Washington state sales, 2014-2016. As volume increased, price per gram fell. (Chart by BDS Analytics)
For cannabis farmers trying to survive this Walmart-like dynamic, the logic of large-scale production extremely persuasive.
First, by producing cannabis (or anything) in great volumes, you can reduce your per-pound production costs by spreading your expenses (the cost of a greenhouse, say) over a greater number of pounds. These per-pound savings mean you can wholesale each pound at a lower price, which keeps your retailers happy. Second, because you’re turning out such a high volume, you can actually cut your prices even further: even as your profit margin on every pound gets smaller, you’re multiplying that margin over a greater number of pounds. Or as Jai Malloy says of his soon-to-be built farm, “our margins might be smaller than they used to be, but our production will be much, much greater.”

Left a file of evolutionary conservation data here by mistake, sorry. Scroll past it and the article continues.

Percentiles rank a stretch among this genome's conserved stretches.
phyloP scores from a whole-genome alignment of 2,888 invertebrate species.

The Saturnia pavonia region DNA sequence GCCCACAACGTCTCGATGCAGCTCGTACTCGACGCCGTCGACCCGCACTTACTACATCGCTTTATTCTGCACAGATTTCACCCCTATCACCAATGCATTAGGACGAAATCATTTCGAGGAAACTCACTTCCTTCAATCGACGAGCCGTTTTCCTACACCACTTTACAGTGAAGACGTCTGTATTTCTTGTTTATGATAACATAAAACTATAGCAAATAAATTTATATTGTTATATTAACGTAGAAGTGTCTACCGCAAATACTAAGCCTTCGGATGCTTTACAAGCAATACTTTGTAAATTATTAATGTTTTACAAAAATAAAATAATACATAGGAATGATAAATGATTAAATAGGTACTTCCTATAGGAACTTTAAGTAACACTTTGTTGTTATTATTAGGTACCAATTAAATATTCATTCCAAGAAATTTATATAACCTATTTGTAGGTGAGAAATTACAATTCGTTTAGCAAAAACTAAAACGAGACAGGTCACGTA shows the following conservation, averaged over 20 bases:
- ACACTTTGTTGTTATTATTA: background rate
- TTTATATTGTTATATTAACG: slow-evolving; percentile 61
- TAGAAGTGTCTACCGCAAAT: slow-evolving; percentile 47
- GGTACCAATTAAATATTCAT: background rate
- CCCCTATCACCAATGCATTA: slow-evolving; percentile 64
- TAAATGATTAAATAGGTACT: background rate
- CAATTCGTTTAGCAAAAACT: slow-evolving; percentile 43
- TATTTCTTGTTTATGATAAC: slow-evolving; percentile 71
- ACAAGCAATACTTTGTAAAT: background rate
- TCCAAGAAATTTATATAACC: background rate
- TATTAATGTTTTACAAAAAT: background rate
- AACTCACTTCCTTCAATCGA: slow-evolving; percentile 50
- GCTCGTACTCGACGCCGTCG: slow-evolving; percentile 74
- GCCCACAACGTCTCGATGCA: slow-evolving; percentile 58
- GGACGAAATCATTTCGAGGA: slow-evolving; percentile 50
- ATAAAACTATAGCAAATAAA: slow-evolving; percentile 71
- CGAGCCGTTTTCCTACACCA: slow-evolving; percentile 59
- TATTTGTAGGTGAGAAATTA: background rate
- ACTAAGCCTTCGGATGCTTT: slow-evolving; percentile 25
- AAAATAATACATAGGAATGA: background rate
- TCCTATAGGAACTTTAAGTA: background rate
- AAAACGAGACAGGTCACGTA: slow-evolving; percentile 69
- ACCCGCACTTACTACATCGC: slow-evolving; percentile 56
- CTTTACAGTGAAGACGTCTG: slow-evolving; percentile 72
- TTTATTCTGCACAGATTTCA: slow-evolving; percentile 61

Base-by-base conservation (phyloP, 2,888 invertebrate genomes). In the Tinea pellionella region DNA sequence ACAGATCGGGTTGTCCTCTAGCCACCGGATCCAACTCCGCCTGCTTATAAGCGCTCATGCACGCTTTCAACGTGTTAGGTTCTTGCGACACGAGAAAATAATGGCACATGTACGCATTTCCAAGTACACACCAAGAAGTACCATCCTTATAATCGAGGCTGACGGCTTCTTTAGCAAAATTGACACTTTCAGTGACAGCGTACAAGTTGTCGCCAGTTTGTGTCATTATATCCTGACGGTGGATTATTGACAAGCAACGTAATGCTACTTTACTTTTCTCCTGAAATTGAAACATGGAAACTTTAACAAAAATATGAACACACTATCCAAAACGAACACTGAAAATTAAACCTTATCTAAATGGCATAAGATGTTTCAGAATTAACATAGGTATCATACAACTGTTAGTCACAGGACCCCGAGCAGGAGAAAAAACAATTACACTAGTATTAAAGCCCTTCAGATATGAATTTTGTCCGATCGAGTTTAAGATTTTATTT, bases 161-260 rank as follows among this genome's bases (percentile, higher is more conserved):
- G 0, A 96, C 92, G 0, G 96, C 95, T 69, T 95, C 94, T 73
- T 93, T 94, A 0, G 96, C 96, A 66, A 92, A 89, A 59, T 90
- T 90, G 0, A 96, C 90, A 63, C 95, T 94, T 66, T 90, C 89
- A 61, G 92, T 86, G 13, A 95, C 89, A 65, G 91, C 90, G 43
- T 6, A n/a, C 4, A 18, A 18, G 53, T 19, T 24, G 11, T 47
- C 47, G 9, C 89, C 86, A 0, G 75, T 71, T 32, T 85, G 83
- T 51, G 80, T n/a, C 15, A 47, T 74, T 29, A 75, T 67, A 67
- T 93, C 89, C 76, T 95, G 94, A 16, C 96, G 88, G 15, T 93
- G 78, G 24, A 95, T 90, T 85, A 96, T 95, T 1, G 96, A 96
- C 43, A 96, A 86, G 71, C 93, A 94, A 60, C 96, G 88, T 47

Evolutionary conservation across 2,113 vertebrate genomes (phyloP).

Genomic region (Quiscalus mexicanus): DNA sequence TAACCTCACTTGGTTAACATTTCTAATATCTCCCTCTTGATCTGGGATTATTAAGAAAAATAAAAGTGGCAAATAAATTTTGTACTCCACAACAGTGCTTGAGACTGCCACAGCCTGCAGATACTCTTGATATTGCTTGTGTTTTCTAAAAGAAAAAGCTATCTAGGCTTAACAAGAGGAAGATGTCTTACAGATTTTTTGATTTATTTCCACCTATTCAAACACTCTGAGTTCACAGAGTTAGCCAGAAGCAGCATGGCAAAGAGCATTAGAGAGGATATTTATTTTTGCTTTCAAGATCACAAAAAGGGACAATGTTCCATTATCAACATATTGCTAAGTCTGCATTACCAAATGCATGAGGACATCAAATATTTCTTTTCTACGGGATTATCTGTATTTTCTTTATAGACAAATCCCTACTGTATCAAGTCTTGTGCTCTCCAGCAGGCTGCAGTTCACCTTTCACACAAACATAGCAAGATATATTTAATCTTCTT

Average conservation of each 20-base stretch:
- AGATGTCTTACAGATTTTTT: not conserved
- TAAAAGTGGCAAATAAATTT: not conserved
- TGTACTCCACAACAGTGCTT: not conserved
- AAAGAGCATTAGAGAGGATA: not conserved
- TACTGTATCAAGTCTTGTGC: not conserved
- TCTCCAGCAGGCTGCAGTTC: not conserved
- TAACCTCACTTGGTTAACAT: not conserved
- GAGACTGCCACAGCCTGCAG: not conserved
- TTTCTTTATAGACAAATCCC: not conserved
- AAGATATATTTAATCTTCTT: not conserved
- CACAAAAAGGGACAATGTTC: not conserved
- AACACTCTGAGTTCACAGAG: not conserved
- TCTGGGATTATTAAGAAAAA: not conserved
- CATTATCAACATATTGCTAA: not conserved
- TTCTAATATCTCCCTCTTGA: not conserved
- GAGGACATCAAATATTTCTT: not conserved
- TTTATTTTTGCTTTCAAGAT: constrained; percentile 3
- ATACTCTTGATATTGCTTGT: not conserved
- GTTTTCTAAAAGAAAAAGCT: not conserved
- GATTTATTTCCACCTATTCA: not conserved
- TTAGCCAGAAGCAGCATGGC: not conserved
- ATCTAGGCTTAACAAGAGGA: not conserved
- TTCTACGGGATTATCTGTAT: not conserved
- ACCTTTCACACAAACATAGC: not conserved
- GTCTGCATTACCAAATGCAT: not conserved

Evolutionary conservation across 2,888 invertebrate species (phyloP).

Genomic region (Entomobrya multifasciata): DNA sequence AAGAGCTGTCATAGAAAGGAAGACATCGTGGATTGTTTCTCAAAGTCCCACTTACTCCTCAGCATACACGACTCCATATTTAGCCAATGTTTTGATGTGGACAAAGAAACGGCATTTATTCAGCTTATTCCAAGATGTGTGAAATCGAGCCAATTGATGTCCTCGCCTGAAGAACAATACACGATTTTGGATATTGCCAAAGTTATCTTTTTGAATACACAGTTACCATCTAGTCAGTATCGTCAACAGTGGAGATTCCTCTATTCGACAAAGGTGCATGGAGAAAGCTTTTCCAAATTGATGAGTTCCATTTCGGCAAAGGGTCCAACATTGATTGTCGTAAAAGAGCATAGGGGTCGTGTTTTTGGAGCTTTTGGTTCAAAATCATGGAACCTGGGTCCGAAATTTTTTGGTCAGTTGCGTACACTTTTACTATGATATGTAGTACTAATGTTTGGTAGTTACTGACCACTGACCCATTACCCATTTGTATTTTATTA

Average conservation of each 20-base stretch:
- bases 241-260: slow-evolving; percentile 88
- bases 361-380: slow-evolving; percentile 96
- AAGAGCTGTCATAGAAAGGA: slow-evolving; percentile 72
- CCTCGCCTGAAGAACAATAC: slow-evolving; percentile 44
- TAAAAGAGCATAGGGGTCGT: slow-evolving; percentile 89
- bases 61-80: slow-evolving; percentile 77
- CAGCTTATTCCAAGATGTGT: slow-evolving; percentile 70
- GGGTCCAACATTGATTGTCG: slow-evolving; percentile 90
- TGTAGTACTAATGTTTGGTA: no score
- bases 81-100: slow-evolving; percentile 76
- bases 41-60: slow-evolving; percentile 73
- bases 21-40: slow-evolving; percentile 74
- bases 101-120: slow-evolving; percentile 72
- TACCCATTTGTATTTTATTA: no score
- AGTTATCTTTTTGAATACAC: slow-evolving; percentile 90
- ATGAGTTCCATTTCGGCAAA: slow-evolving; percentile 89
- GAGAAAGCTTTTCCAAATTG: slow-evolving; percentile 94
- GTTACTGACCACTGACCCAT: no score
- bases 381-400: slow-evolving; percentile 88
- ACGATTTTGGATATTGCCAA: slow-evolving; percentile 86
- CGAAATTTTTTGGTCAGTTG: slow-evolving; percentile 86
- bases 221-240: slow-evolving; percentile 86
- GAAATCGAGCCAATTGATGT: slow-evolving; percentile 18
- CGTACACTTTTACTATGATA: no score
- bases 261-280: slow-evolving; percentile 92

Scaling Up Requires Big Money
There’s a catch, of course: achieving that sort of scale efficiency takes some serious bank. Malloy’s $9 million venture is actually on the small side; the cost of other mega-grows underway in California top $15 million. But for farmers like Malloy who can assemble the investment, the advantages go beyond simple scale efficiencies.
For starters, there’s a huge technological edge. Having a multimillion dollar budget means you can also afford the sort of high-end agricultural technologies that can generate even greater efficiencies. Leading-edge genetics, automated irrigation, light deprivation, and even robots that mix soil and seedlings: upgrades like these let producers cut costs while optimizing the market value of their cannabis—by, for example, growing plants with the best aesthetics and the highest possible THC content.